/Trump Urges Fed to Do Something as Stock Market Signals Recession

Trump Urges Fed to Do Something as Stock Market Signals Recession

By CCN Markets: The stock market major indices including the Dow Jones are getting shellacked today as the yield inversion in the bond market spooks investors. The yield curve hasn’t been inverted for very long, but because it could be a harbinger of an economic recession historically, it’s enough to send stocks reeling. President Trump isn’t having any of it, taking to his favorite media platform to bemoan the path that the Fed has taken during his administration.

He quoted bond strategist Mark Grant, who was a guest on Fox Business, saying: “The Fed has got to do something! The Fed is the central bank of the United States, not the central bank of the world!” For its part, the Federal Reserve has been doing its best to stay out of the stock market conversation, but Trump isn’t making it easy.

Grant further stated that the “Fed’s got to respond to this…[and] step up to protect our economy.”  While a low-interest-rate environment is great for borrowers, it’s not good for investors, and it’s led to an exodus from “risk assets” including stocks.

Stock Market Hangover

Even if the Fed does give into the president’s not-so-subtle demands and decides to cut rates more aggressively, there’s no guarantee that the stock market will turn bullish. The U.S. and China have yet to reach a trade agreement. While President Trump argues that the $300 billion in tariffs hasn’t trickled down to the consumer, some companies in corporate America, mainly retailers, are saying differently.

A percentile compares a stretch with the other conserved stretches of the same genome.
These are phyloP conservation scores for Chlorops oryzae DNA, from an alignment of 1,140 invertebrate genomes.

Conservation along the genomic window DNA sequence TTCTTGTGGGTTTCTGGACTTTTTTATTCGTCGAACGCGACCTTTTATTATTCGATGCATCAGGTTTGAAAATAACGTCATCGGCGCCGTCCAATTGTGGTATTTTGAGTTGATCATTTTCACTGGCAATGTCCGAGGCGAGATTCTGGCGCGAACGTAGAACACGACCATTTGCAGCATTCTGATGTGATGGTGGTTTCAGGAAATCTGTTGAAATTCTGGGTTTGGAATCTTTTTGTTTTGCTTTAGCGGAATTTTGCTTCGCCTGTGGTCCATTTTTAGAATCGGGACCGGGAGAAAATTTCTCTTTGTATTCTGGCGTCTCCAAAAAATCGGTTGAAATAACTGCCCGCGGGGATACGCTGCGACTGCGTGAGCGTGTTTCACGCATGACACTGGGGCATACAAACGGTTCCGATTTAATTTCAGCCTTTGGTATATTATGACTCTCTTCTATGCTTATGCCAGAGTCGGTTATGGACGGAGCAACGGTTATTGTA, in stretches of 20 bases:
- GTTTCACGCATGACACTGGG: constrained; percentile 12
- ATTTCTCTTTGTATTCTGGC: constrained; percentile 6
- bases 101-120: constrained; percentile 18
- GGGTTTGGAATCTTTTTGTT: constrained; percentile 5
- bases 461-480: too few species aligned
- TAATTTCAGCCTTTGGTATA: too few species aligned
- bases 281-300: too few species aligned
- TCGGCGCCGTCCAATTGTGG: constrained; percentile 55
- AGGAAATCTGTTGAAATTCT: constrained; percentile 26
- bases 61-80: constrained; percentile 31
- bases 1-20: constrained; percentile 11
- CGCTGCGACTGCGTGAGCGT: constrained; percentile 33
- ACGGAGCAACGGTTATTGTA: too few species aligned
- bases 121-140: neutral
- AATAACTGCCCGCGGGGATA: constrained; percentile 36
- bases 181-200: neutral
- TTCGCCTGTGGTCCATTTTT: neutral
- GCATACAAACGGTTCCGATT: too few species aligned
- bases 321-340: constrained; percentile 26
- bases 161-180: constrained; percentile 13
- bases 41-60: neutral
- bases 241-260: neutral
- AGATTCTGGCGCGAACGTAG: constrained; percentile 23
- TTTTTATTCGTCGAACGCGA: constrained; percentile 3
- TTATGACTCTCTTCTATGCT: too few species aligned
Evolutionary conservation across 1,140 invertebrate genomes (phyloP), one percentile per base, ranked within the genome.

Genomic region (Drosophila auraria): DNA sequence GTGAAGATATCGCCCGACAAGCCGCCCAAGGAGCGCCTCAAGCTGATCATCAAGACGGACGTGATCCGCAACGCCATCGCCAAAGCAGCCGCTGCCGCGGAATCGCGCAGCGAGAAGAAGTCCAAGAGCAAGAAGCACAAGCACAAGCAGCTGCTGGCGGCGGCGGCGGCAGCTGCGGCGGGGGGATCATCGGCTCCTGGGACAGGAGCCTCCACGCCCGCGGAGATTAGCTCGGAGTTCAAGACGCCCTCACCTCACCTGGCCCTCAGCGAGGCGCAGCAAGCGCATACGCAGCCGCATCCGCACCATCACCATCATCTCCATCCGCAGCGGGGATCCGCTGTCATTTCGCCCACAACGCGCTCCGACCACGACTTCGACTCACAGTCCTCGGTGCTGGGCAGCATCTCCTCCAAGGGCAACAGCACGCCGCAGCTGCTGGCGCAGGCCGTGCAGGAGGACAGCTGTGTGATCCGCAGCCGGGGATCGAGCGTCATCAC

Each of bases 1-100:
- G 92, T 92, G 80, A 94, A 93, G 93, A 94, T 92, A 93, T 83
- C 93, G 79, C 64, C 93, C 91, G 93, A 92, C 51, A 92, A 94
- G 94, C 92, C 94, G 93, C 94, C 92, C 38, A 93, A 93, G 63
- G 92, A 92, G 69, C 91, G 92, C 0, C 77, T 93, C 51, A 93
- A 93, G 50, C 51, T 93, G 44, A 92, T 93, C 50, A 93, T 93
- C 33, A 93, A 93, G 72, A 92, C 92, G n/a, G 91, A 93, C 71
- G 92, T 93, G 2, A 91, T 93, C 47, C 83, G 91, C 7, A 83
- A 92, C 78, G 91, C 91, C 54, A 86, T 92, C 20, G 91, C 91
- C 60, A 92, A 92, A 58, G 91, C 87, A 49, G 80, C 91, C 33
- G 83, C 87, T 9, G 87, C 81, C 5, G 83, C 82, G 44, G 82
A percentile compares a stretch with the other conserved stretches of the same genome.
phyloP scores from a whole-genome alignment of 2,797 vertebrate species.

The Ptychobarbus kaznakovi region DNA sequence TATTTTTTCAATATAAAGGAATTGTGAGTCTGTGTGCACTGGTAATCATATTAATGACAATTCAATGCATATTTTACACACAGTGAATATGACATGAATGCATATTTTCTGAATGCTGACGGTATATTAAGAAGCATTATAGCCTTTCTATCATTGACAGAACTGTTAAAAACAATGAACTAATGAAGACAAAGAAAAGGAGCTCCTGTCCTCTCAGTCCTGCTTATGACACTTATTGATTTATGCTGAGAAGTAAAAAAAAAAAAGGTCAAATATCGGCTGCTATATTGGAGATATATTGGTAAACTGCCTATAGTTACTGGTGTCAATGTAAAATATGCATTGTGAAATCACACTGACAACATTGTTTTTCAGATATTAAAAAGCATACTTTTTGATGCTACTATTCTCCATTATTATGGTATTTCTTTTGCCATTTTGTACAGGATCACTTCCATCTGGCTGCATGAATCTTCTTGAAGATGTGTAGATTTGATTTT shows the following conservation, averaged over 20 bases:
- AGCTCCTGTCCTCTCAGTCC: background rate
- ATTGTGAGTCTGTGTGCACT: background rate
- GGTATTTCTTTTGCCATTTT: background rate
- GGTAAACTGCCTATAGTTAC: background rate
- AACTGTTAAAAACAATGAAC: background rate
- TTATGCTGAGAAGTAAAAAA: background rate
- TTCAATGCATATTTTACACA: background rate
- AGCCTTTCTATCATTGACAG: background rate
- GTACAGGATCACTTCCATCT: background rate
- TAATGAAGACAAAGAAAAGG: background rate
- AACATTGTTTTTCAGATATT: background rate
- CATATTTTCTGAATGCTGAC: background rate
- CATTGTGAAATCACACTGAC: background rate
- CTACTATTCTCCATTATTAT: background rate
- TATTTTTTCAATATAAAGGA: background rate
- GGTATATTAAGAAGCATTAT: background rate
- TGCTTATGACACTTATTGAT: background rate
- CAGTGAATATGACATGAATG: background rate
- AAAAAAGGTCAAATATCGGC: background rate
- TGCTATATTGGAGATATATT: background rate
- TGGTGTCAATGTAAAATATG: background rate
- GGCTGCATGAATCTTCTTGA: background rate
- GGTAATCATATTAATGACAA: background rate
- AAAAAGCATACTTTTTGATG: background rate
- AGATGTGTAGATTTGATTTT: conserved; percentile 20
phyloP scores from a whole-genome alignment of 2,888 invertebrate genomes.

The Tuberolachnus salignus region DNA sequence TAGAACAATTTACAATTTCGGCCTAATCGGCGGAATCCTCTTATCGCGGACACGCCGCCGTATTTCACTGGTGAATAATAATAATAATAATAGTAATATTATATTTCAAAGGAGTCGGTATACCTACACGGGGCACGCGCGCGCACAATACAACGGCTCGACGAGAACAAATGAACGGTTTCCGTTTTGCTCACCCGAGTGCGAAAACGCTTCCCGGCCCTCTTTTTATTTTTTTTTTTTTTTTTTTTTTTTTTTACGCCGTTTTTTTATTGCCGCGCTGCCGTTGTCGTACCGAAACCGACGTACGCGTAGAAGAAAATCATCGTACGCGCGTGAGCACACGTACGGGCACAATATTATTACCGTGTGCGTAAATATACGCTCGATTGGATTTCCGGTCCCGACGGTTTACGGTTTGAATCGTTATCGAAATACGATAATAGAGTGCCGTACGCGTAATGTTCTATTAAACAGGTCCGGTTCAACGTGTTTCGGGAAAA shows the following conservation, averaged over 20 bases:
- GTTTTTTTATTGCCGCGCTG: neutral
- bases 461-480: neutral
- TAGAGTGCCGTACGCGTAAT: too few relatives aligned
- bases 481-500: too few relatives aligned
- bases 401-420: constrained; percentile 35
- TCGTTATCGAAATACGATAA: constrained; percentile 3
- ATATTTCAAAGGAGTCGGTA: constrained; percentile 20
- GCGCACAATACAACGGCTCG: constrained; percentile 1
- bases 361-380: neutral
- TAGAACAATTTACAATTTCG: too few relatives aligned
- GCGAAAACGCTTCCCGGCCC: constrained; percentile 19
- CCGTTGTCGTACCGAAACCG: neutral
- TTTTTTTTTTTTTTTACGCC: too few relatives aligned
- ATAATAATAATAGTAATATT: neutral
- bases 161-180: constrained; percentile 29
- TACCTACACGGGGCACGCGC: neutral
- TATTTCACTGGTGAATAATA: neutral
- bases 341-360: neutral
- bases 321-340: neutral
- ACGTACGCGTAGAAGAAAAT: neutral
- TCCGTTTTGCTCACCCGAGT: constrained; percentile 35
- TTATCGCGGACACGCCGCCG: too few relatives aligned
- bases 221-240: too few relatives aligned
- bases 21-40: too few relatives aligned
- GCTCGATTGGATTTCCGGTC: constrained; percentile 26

Macy’s, which is down a whopping 13 percent in today’s trading session, just reported weaker-than-expected earnings. A threat of even higher tariffs in the near future, the latest delay notwithstanding, could reportedly impact earnings further in the coming quarter. Macy’s CEO Jeff Gennette told CNBC:

“The consumer has no appetite for price increases.”

President Trump, on the other hand, has no appetite for anything but a Fed that is both dovish and accommodative, especially when the stock market is down nearly 3 percent.

 

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